1. Empower your team to give great customer service
Your team are the face of the company, look after them and they will look after your customers.
Hire people who care, people who are passionate about what they do.
Give your team the freedom to deliver, manage and then reward them through their achievements. Ensure your team members are people who just want to get on with the job.
Clients will then see how much your employees care about the business, the product, and customer experience.
Pay your employees well and treat them with respect to ensure their commitment to the company’s success, it’s their future too.
Don’t put off changes that you know you should make, that person will always be an issue and take you away your time from others who deserve your attention and encouragement. One person’s bad attitude can drag down an entire company’s reputation.
If you’re struggling as a business, don’t let yourself make the treatment of your employees a lesser priority. You need them, and you need the best they can offer.
Your employees should be happy to work for you. Create mentoring programs to allow for advancement within your business, encourage involvement and support suggestions.
Happier employees are infinitely more likely to provide solid customer service, so make it your goal to treat everyone the way you would like to be treated; ultimately, you’ll provide better business across the board.
Your strategy as a small business should be to continually develop a team that care.
Show the team how it’s done, lead by example from the front. This will help gain real momentum within your team and customers love the ability to talk management easily with their questions, concerns and praise.
Be involved in your firm’s day-to-day operations, both for your customers’ and your employees’ sake. Appearing in person in your business and continually encouraging the quality of customer experience you embody will encourage others to do the same – it will become infectious. Failing to be present in your business can make it appear that you don’t care.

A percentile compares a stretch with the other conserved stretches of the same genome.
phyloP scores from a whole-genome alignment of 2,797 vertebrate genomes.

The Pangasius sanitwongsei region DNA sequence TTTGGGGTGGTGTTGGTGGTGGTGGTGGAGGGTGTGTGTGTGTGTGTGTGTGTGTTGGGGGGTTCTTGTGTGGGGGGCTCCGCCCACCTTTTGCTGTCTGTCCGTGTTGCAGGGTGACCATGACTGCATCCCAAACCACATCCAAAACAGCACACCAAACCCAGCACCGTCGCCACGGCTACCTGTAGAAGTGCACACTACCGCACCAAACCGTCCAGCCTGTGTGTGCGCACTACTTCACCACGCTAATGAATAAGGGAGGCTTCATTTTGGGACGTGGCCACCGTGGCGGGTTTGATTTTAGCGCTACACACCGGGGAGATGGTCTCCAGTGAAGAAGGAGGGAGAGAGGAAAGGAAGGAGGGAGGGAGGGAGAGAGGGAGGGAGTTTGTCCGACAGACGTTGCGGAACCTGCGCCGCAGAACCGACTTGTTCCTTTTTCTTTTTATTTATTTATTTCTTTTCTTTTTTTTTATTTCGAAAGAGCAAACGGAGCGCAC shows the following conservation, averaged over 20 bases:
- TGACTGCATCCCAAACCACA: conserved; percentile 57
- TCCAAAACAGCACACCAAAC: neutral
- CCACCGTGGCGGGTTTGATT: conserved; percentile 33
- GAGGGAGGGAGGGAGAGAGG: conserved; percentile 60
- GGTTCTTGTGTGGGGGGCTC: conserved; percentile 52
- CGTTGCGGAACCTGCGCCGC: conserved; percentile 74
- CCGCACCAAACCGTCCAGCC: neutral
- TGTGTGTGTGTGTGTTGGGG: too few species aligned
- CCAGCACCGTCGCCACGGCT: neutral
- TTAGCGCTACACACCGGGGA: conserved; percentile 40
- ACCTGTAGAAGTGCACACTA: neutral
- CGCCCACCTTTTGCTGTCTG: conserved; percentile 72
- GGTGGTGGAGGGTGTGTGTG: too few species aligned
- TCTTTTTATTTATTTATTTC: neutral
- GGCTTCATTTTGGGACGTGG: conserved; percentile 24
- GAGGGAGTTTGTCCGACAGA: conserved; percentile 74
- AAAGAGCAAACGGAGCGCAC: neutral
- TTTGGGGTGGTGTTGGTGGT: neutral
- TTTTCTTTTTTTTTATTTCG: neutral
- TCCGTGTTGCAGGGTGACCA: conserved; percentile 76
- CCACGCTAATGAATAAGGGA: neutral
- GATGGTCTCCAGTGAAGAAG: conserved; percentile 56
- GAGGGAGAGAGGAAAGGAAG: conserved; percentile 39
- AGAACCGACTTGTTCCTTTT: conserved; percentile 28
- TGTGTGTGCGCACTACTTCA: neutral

Share responsibility of departments, hand over ownership of tasks and give managers freedom for decision making, in line with the company’s parameters, targets and vision. Once done avoid the temptation to micro manage.
3 Encourage feedback – customer and employee
Social media is excellent for internal and external communications.
Everyone expects service and quality as a given in today’s business world. Encourage suggestions, how you can improve, and ensure you and the company are willing to learn from it.
The engagement has to be continual, respond authentically, it’s not just going to one person anymore it’s to an audience and is the current most cost effective way to advertise your business.
You will learn a lot about your business from feedback on social media – embrace it.
4. Under-promise and over-deliver
A commonly used term but this should form the basis of your service levels.
Ensure your KPI’s always measure service, quality and feedback
It’s your obligation to overcompensate for mistakes – resist the urge to act defensive. Many customers want nothing more than to vent their complaints. Listen patiently and offer sincere apologies.
Always go the extra mile. Although customers may not mention it to you when extra effort has been made, they will notice and will tell other people. Certainly, if no effort is made at all, they’ll definitely notice and be more likely to tell others, too!
5. Have a shared team target and action plan
Have a shared goal, communicate and reward on achieving it.
Have a measured and timed action plan that demonstrates how it can be reached.
Ensure everyone knows where they are going, what the plan is and their department’s role within that.
It doesn’t have to be continual growth, it can be a strategy change or simply more of the same.
It wants to be achievable and clear for all to understand
Make changes in small achievable steps– good luck for the New Year.[/cs_text][/cs_column][/cs_row][/cs_section]